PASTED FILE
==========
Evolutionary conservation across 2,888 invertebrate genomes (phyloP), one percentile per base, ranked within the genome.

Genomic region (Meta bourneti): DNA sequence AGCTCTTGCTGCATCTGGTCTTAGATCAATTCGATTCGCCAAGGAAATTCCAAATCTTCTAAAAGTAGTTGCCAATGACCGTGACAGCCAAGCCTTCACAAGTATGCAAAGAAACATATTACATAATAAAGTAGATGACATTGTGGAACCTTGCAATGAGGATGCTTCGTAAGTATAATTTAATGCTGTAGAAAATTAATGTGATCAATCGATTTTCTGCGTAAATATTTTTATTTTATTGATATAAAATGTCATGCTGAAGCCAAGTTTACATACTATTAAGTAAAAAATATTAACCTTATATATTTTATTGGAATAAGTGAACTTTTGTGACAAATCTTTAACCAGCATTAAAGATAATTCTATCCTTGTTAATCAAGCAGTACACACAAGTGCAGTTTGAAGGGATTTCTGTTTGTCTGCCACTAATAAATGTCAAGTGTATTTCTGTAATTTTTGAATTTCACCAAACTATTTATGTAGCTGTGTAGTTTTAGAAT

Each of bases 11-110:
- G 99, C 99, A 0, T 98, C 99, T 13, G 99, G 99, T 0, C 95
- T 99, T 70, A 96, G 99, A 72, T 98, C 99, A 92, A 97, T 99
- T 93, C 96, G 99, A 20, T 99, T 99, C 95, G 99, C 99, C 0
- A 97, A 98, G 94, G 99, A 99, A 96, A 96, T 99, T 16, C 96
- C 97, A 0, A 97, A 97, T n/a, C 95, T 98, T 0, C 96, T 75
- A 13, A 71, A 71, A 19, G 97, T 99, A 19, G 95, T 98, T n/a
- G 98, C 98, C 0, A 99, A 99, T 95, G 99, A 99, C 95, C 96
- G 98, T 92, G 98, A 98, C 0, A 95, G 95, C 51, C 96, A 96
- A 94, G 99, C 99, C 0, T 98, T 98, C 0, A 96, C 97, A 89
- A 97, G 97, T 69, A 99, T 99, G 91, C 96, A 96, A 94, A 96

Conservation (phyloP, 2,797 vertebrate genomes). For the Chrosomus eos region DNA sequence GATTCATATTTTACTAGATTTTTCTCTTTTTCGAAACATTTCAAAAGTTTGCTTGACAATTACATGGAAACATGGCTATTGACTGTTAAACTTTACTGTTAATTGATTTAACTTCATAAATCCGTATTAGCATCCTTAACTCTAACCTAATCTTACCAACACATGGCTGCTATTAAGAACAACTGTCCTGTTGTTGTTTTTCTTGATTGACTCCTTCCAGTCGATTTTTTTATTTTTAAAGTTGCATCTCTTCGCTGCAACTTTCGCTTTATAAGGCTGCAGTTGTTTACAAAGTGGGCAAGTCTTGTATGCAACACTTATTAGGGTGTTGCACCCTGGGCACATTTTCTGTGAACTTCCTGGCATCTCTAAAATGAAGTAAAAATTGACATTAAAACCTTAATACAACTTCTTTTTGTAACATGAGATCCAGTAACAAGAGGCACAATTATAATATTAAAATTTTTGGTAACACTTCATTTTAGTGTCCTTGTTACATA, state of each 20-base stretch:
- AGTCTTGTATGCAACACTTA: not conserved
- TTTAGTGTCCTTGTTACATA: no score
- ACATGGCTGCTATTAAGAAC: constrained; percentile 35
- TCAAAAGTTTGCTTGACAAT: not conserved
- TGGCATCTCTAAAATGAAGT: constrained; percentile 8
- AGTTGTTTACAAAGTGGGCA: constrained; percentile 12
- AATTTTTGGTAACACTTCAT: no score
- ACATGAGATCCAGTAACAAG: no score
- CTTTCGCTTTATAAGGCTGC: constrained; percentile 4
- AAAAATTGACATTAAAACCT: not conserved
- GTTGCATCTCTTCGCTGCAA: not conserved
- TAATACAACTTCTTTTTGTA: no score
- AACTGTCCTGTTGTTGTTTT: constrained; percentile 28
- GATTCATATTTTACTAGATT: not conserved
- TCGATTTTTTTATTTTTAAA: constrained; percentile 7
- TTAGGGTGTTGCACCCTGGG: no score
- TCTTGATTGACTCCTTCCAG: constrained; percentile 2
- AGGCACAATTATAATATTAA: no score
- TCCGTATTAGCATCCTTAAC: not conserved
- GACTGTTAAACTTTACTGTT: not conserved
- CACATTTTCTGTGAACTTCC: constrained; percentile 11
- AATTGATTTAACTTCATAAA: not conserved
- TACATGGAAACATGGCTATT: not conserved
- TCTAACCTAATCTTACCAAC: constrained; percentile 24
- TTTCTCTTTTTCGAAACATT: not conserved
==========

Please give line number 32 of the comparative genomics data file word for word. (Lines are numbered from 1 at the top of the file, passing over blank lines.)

- AGGCACAATTATAATATTAA: no score